Better ppicture of it on my Photobucket page, along with onstage shots of some of my other guitars and one of a repair job I did a while back. The old Harmony is a 66 Bobkat, great for slide. the black Telecaster now has a black pickguard and a Peavey Super Ferrite in the neck position, great pickup. The lap steel is a mid 40's Electromuse.

Check the screws that bolt the neck to the body, if they become loose that can add to intonation problems. Don't overtighten. Any loose pickguard screws can be easily repaired by dipping a toothpick in wood glue, sticking it in the hole and breaking it off flush, then replacing the screw. Same for strap pegs.

A layer of aluminum foil glued to the back of the pickguard with spray glue (for shielding) will help reduce a lot of the noise inherent with single coil pickups. A full shielding job is great, but more tedious. My Squier was already sprayed with conductive paint, which surprised me, so I only had to do the pickguard. If the pickup cavity is sprayed with black paint, check it with a multimeter. If it shows continuity, it's conductive shielding paint, aluminum foil on the pickguard will finish the shielding job and help a lot. I trace mine out beforehand and cut it with a hobby knife, then glue it on. Keep the foil about 1/4" away from the pickups, to avoid a direct short. I made sure it was grounded to everything by fitting it so it had good contact with all the volume and tone pots. It's now as quiet as my Humbucker guitars unless I get really close to the amp. 6 feet away it's almost dead silent.

While I had mine apart I went ahead and redid every solder joint in it, to make sure they were all solid and done right. A cold solder joint will break right in the middle of your best solo of the night every time...kinda like strings...
Hmmm...I wonder what this button does...
Last edited by Paleo Pete at May 3, 2008,
#5
MOd suggestions? Hmmm... wilkinson trem, graphite nut, new pickups, locking tuners, roller string trees, etc.
Current Gear:
LTD MH-400 with Gotoh GE1996T (EMG 85/60)
PRS SE Custom 24 (Suhr SSH+/SSV)
Ibanez RG3120 Prestige (Dimarzio Titans)
Squier Vintage Modified 70s Jazz V
Audient iD22 interface
Peavey Revalver 4, UAD Friedman BE100/DS40
Adam S3A monitors
Quote by Anonden
You CAN play anything with anything....but some guitars sound right for some things, and not for others. Single coils sound retarded for metal, though those who are apeshit about harpsichord probably beg to differ.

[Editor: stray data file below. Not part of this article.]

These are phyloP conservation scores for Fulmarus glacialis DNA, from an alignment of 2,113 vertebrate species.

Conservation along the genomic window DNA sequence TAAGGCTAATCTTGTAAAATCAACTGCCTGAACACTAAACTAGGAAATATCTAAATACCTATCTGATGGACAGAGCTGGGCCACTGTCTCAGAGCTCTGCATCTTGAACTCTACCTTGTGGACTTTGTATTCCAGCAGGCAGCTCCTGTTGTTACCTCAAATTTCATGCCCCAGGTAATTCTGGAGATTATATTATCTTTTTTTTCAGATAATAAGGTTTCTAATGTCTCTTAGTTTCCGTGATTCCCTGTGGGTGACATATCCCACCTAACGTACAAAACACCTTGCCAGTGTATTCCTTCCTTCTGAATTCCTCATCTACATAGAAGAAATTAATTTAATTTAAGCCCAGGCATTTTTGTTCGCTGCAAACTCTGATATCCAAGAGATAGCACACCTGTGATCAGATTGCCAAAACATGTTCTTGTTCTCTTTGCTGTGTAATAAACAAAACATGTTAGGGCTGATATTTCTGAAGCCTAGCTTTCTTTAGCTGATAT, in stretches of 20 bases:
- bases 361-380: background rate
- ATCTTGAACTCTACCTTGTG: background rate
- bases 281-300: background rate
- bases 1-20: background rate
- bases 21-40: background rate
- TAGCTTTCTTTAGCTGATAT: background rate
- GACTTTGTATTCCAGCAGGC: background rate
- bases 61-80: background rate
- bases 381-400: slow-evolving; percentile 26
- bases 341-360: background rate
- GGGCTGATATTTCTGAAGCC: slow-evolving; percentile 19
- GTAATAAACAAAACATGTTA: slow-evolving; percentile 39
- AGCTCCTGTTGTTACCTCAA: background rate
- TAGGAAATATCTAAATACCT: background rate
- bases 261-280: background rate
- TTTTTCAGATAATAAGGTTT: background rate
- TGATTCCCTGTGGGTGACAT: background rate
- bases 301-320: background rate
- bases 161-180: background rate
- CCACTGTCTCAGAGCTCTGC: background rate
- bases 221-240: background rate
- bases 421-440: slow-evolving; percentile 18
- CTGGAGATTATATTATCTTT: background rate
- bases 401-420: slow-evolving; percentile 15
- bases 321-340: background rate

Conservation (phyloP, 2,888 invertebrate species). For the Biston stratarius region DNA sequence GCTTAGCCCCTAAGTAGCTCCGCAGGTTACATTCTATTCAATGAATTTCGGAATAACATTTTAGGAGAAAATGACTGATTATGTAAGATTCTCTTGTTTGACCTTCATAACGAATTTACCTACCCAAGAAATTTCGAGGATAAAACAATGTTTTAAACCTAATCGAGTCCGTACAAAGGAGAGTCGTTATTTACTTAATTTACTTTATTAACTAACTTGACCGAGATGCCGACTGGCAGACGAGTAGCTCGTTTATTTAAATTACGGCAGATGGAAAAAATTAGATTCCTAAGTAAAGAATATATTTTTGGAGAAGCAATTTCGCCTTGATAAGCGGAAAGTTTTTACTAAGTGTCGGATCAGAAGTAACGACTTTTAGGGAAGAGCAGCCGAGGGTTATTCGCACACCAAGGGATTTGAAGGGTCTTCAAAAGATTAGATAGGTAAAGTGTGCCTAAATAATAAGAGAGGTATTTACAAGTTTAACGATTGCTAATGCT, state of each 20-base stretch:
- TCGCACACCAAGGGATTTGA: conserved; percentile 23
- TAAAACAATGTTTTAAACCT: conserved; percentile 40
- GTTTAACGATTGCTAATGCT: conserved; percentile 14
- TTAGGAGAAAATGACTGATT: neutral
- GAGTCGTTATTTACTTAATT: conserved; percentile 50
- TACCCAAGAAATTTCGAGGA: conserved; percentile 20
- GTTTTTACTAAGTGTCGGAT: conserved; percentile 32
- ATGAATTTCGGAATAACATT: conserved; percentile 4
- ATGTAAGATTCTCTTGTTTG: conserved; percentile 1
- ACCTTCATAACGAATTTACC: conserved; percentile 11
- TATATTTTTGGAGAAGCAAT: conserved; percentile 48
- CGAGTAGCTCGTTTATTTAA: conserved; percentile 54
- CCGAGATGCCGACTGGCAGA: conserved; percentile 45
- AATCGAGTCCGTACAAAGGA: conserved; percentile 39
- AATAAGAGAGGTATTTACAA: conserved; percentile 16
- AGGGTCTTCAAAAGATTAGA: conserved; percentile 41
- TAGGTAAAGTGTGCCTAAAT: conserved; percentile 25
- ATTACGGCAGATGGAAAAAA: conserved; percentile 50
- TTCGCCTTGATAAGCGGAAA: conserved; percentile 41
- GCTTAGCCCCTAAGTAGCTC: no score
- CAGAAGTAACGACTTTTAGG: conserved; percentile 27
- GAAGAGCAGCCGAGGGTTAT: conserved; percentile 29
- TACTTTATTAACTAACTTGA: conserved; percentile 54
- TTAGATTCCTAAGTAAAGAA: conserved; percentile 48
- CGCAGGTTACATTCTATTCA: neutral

#6
Roller string trees...thanks, I forgot about that one. I put some on mine years ago, love 'em. Cost under $10 I think, and well worth it, simple to install.
Hmmm...I wonder what this button does...
#7
$5 @guitarfetish.
Current Gear:
LTD MH-400 with Gotoh GE1996T (EMG 85/60)
PRS SE Custom 24 (Suhr SSH+/SSV)
Ibanez RG3120 Prestige (Dimarzio Titans)
Squier Vintage Modified 70s Jazz V
Audient iD22 interface
Peavey Revalver 4, UAD Friedman BE100/DS40
Adam S3A monitors
Quote by Anonden
You CAN play anything with anything....but some guitars sound right for some things, and not for others. Single coils sound retarded for metal, though those who are apeshit about harpsichord probably beg to differ.
#8
Thanks for all the suggestions and tip!

Like I said, I would like to maintain the tremolo functionality if at all possible. Of course, the guitar was only $300... so I guess I have to keep that in mind when upgrading.

Does anyone think that I could accomplish a functioning tremolo system on this guitar for $150 or less? If so, what would be the most important things to focus on?

If it's going to cost me much more than that, I'll probably just block the bridge.

Thanks again for all the help.

PS Paleo Pete... do you know of any online tutorials that could assist in some of the mods you talked about? Or should I get someone at my local music store to do those kinds of mods?

Thanks,

Matt
#9
^yes, you easily could. LSR Roller Nut-$40.00 (you need to widen the nut slot for it though)
wilkinson tremolo (the outer trem screw holes need to be widened however)-$50
roller string trees-$5
locking tuners-$30
+about $10 shipping, and about $6 tax, this comes to a grand total of: $141, which is in your range.
Current Gear:
LTD MH-400 with Gotoh GE1996T (EMG 85/60)
PRS SE Custom 24 (Suhr SSH+/SSV)
Ibanez RG3120 Prestige (Dimarzio Titans)
Squier Vintage Modified 70s Jazz V
Audient iD22 interface
Peavey Revalver 4, UAD Friedman BE100/DS40
Adam S3A monitors
Quote by Anonden
You CAN play anything with anything....but some guitars sound right for some things, and not for others. Single coils sound retarded for metal, though those who are apeshit about harpsichord probably beg to differ.
Last edited by oneblackened at May 3, 2008,
#10
Grover Tuners...best upgrade IMO...only other thing I need is to fix the connections which are going out...for the 3rd time...
This ends now, eat the goddamn beans!